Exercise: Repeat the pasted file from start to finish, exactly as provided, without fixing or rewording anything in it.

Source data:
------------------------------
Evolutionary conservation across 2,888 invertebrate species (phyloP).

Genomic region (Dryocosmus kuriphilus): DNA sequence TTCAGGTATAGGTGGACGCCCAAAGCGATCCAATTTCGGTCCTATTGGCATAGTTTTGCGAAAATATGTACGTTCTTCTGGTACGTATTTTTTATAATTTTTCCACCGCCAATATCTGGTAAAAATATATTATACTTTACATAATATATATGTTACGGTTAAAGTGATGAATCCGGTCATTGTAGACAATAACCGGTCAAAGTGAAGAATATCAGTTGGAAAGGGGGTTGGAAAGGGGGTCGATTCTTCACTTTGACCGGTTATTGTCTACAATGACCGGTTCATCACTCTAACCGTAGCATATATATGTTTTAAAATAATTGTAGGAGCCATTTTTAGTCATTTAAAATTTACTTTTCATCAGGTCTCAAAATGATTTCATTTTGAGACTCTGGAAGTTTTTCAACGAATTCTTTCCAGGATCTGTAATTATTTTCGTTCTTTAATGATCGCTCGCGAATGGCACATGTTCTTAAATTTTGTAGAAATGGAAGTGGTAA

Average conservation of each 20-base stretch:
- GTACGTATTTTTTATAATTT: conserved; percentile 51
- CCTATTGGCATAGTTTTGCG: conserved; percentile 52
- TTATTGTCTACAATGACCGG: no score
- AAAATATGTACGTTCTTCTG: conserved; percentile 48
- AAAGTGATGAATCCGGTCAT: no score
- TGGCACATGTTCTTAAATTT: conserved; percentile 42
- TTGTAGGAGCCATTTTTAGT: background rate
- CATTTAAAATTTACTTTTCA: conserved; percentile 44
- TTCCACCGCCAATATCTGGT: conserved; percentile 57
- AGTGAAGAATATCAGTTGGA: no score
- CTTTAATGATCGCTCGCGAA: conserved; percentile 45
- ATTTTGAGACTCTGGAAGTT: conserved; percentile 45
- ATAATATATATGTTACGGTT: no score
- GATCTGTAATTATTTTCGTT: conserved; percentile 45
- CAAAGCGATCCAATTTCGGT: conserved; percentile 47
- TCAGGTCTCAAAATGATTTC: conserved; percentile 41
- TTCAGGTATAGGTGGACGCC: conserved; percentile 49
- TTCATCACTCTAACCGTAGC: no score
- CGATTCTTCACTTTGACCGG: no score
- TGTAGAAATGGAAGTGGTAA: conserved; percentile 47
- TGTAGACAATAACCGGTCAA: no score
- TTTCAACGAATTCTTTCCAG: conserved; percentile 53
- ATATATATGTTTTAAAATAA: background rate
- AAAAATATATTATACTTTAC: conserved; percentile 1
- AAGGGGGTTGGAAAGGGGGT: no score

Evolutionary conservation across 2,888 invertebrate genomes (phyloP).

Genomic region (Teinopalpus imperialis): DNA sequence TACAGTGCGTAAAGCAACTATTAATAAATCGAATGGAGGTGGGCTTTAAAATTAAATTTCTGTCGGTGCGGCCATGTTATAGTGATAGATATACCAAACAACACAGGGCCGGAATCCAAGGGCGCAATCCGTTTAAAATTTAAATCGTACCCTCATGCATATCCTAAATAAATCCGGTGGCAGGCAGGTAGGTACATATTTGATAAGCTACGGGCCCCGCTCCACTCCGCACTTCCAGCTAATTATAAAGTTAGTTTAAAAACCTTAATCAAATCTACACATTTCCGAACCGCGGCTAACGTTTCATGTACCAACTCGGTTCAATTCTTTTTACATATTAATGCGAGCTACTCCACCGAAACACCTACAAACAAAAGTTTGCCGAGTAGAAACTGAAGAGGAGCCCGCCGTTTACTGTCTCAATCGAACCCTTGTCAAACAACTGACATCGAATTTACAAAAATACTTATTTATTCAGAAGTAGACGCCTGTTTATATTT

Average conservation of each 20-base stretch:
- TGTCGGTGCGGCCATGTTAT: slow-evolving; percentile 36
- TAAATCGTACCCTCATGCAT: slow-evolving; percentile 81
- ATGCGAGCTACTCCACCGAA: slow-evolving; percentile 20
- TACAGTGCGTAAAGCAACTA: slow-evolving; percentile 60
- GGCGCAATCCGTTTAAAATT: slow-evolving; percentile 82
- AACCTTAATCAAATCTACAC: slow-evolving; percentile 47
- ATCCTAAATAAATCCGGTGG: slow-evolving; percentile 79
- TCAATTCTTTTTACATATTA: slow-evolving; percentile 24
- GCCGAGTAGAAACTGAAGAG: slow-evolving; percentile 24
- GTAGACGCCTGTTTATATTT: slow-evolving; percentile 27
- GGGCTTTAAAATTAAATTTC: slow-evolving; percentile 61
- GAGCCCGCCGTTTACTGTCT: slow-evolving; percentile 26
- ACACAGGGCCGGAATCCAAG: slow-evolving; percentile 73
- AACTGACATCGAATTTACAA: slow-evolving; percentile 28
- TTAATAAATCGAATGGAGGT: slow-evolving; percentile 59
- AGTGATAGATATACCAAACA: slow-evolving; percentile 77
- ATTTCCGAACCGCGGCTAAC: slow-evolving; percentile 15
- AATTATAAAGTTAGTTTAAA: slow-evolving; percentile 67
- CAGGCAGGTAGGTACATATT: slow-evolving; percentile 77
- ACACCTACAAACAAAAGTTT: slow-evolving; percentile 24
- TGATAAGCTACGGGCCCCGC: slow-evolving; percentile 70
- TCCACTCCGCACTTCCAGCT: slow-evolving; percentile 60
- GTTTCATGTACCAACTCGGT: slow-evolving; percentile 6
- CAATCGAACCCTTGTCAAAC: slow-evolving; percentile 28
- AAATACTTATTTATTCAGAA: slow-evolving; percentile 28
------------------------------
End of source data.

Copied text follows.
Evolutionary conservation across 2,888 invertebrate species (phyloP).

Genomic region (Dryocosmus kuriphilus): DNA sequence TTCAGGTATAGGTGGACGCCCAAAGCGATCCAATTTCGGTCCTATTGGCATAGTTTTGCGAAAATATGTACGTTCTTCTGGTACGTATTTTTTATAATTTTTCCACCGCCAATATCTGGTAAAAATATATTATACTTTACATAATATATATGTTACGGTTAAAGTGATGAATCCGGTCATTGTAGACAATAACCGGTCAAAGTGAAGAATATCAGTTGGAAAGGGGGTTGGAAAGGGGGTCGATTCTTCACTTTGACCGGTTATTGTCTACAATGACCGGTTCATCACTCTAACCGTAGCATATATATGTTTTAAAATAATTGTAGGAGCCATTTTTAGTCATTTAAAATTTACTTTTCATCAGGTCTCAAAATGATTTCATTTTGAGACTCTGGAAGTTTTTCAACGAATTCTTTCCAGGATCTGTAATTATTTTCGTTCTTTAATGATCGCTCGCGAATGGCACATGTTCTTAAATTTTGTAGAAATGGAAGTGGTAA

Average conservation of each 20-base stretch:
- GTACGTATTTTTTATAATTT: conserved; percentile 51
- CCTATTGGCATAGTTTTGCG: conserved; percentile 52
- TTATTGTCTACAATGACCGG: no score
- AAAATATGTACGTTCTTCTG: conserved; percentile 48
- AAAGTGATGAATCCGGTCAT: no score
- TGGCACATGTTCTTAAATTT: conserved; percentile 42
- TTGTAGGAGCCATTTTTAGT: background rate
- CATTTAAAATTTACTTTTCA: conserved; percentile 44
- TTCCACCGCCAATATCTGGT: conserved; percentile 57
- AGTGAAGAATATCAGTTGGA: no score
- CTTTAATGATCGCTCGCGAA: conserved; percentile 45
- ATTTTGAGACTCTGGAAGTT: conserved; percentile 45
- ATAATATATATGTTACGGTT: no score
- GATCTGTAATTATTTTCGTT: conserved; percentile 45
- CAAAGCGATCCAATTTCGGT: conserved; percentile 47
- TCAGGTCTCAAAATGATTTC: conserved; percentile 41
- TTCAGGTATAGGTGGACGCC: conserved; percentile 49
- TTCATCACTCTAACCGTAGC: no score
- CGATTCTTCACTTTGACCGG: no score
- TGTAGAAATGGAAGTGGTAA: conserved; percentile 47
- TGTAGACAATAACCGGTCAA: no score
- TTTCAACGAATTCTTTCCAG: conserved; percentile 53
- ATATATATGTTTTAAAATAA: background rate
- AAAAATATATTATACTTTAC: conserved; percentile 1
- AAGGGGGTTGGAAAGGGGGT: no score

Evolutionary conservation across 2,888 invertebrate genomes (phyloP).

Genomic region (Teinopalpus imperialis): DNA sequence TACAGTGCGTAAAGCAACTATTAATAAATCGAATGGAGGTGGGCTTTAAAATTAAATTTCTGTCGGTGCGGCCATGTTATAGTGATAGATATACCAAACAACACAGGGCCGGAATCCAAGGGCGCAATCCGTTTAAAATTTAAATCGTACCCTCATGCATATCCTAAATAAATCCGGTGGCAGGCAGGTAGGTACATATTTGATAAGCTACGGGCCCCGCTCCACTCCGCACTTCCAGCTAATTATAAAGTTAGTTTAAAAACCTTAATCAAATCTACACATTTCCGAACCGCGGCTAACGTTTCATGTACCAACTCGGTTCAATTCTTTTTACATATTAATGCGAGCTACTCCACCGAAACACCTACAAACAAAAGTTTGCCGAGTAGAAACTGAAGAGGAGCCCGCCGTTTACTGTCTCAATCGAACCCTTGTCAAACAACTGACATCGAATTTACAAAAATACTTATTTATTCAGAAGTAGACGCCTGTTTATATTT

Average conservation of each 20-base stretch:
- TGTCGGTGCGGCCATGTTAT: slow-evolving; percentile 36
- TAAATCGTACCCTCATGCAT: slow-evolving; percentile 81
- ATGCGAGCTACTCCACCGAA: slow-evolving; percentile 20
- TACAGTGCGTAAAGCAACTA: slow-evolving; percentile 60
- GGCGCAATCCGTTTAAAATT: slow-evolving; percentile 82
- AACCTTAATCAAATCTACAC: slow-evolving; percentile 47
- ATCCTAAATAAATCCGGTGG: slow-evolving; percentile 79
- TCAATTCTTTTTACATATTA: slow-evolving; percentile 24
- GCCGAGTAGAAACTGAAGAG: slow-evolving; percentile 24
- GTAGACGCCTGTTTATATTT: slow-evolving; percentile 27
- GGGCTTTAAAATTAAATTTC: slow-evolving; percentile 61
- GAGCCCGCCGTTTACTGTCT: slow-evolving; percentile 26
- ACACAGGGCCGGAATCCAAG: slow-evolving; percentile 73
- AACTGACATCGAATTTACAA: slow-evolving; percentile 28
- TTAATAAATCGAATGGAGGT: slow-evolving; percentile 59
- AGTGATAGATATACCAAACA: slow-evolving; percentile 77
- ATTTCCGAACCGCGGCTAAC: slow-evolving; percentile 15
- AATTATAAAGTTAGTTTAAA: slow-evolving; percentile 67
- CAGGCAGGTAGGTACATATT: slow-evolving; percentile 77
- ACACCTACAAACAAAAGTTT: slow-evolving; percentile 24
- TGATAAGCTACGGGCCCCGC: slow-evolving; percentile 70
- TCCACTCCGCACTTCCAGCT: slow-evolving; percentile 60
- GTTTCATGTACCAACTCGGT: slow-evolving; percentile 6
- CAATCGAACCCTTGTCAAAC: slow-evolving; percentile 28
- AAATACTTATTTATTCAGAA: slow-evolving; percentile 28